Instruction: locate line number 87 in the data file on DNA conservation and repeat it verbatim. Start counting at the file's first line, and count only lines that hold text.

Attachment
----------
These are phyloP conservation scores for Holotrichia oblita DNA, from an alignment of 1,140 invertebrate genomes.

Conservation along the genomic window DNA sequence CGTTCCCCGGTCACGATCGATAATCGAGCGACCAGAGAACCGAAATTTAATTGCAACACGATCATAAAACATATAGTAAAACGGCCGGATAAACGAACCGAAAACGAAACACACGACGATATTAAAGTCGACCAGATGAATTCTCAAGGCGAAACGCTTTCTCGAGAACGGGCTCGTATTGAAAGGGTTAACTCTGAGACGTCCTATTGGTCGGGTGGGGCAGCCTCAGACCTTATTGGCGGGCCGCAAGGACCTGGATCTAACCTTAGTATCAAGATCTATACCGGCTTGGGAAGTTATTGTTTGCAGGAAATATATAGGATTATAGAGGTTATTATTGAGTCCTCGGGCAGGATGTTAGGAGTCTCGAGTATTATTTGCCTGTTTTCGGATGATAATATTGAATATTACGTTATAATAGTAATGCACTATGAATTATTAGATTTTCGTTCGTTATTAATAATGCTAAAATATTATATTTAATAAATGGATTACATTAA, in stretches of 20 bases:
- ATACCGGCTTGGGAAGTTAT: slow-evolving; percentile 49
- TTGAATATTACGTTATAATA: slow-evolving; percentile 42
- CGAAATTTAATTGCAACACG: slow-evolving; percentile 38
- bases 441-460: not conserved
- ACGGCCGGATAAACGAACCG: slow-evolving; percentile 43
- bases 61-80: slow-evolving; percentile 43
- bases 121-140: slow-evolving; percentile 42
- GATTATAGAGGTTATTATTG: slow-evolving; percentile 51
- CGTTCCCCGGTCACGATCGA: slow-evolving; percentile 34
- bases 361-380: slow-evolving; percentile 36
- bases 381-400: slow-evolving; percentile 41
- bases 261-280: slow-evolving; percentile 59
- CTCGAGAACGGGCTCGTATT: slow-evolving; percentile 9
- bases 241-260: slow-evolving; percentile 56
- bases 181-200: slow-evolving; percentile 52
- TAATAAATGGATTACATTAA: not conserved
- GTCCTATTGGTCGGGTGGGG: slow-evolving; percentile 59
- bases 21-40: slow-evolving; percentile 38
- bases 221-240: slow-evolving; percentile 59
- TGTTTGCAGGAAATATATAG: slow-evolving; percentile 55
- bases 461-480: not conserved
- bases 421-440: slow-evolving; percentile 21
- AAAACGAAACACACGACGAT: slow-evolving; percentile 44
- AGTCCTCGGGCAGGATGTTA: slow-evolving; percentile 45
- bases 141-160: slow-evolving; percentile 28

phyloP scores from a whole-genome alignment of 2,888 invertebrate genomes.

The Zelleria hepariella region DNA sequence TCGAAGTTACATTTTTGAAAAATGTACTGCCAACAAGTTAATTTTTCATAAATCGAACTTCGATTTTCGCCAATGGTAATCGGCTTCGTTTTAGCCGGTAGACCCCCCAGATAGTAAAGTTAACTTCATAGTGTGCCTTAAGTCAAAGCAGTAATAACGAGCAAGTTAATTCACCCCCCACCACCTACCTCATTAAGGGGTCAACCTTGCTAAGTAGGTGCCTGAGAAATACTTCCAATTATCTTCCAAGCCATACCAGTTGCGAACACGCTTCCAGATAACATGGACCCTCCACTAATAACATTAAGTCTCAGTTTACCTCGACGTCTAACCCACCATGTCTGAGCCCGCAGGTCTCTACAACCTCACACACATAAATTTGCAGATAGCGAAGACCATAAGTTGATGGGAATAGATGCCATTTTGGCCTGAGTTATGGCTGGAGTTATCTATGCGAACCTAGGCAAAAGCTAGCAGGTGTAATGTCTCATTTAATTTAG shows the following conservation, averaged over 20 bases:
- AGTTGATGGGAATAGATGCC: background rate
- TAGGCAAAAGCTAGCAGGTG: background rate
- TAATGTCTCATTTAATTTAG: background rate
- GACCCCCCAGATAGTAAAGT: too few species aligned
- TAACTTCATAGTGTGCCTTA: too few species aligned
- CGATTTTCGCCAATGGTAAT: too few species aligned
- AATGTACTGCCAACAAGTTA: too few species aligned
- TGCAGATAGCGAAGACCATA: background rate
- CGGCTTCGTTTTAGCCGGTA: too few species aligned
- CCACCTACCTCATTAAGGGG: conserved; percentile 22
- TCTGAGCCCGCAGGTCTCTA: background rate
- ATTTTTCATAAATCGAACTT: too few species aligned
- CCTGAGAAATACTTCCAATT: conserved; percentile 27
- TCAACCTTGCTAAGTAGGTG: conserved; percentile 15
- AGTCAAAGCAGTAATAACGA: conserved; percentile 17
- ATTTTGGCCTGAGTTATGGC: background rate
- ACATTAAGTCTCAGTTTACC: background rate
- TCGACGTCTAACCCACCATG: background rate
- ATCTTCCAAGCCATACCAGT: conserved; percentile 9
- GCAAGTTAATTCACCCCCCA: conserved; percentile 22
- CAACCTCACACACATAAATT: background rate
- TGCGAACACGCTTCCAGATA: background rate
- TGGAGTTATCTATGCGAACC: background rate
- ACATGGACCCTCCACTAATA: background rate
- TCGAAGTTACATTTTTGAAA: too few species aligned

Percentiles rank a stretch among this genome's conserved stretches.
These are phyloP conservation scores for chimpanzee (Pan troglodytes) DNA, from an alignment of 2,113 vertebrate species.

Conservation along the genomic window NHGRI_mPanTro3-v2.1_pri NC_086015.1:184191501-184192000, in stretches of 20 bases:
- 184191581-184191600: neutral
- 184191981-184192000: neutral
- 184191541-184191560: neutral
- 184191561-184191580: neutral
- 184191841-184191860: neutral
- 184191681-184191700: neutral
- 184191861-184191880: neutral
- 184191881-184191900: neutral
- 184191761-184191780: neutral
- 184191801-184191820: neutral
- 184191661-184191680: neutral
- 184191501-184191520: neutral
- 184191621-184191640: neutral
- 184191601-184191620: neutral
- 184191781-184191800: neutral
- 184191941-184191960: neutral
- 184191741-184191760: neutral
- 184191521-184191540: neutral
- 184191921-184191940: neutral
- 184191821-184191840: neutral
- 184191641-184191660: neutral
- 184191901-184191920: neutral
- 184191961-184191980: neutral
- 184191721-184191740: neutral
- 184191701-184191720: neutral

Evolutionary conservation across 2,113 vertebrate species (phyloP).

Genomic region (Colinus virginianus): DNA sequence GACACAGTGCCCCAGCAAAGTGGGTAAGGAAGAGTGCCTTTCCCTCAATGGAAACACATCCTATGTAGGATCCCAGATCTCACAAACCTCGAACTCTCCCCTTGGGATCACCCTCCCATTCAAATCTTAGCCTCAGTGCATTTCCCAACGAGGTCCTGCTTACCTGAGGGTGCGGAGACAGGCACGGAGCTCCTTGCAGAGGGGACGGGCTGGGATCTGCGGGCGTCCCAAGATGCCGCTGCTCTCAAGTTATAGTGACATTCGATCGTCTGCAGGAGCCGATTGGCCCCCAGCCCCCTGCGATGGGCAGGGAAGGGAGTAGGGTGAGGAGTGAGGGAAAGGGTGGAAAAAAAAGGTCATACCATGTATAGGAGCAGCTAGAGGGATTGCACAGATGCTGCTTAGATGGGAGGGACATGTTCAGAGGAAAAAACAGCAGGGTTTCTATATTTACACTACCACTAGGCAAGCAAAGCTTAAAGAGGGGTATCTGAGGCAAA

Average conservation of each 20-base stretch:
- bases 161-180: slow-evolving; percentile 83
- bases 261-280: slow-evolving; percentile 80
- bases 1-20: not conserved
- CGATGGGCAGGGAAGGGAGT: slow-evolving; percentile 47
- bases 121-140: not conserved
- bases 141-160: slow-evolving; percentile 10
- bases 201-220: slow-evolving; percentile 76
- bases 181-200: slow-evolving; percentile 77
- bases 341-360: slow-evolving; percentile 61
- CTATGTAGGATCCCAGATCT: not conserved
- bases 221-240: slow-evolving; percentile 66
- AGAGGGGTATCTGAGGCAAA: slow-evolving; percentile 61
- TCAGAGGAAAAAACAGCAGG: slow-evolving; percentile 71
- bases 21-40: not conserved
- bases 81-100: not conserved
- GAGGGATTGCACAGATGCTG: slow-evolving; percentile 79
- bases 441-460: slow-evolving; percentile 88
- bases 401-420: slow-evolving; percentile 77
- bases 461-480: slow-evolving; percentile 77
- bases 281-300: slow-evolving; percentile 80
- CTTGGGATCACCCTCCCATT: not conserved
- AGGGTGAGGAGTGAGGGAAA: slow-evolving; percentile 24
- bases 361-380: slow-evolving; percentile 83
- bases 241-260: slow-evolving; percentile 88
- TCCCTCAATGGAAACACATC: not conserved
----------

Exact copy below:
- bases 261-280: slow-evolving; percentile 80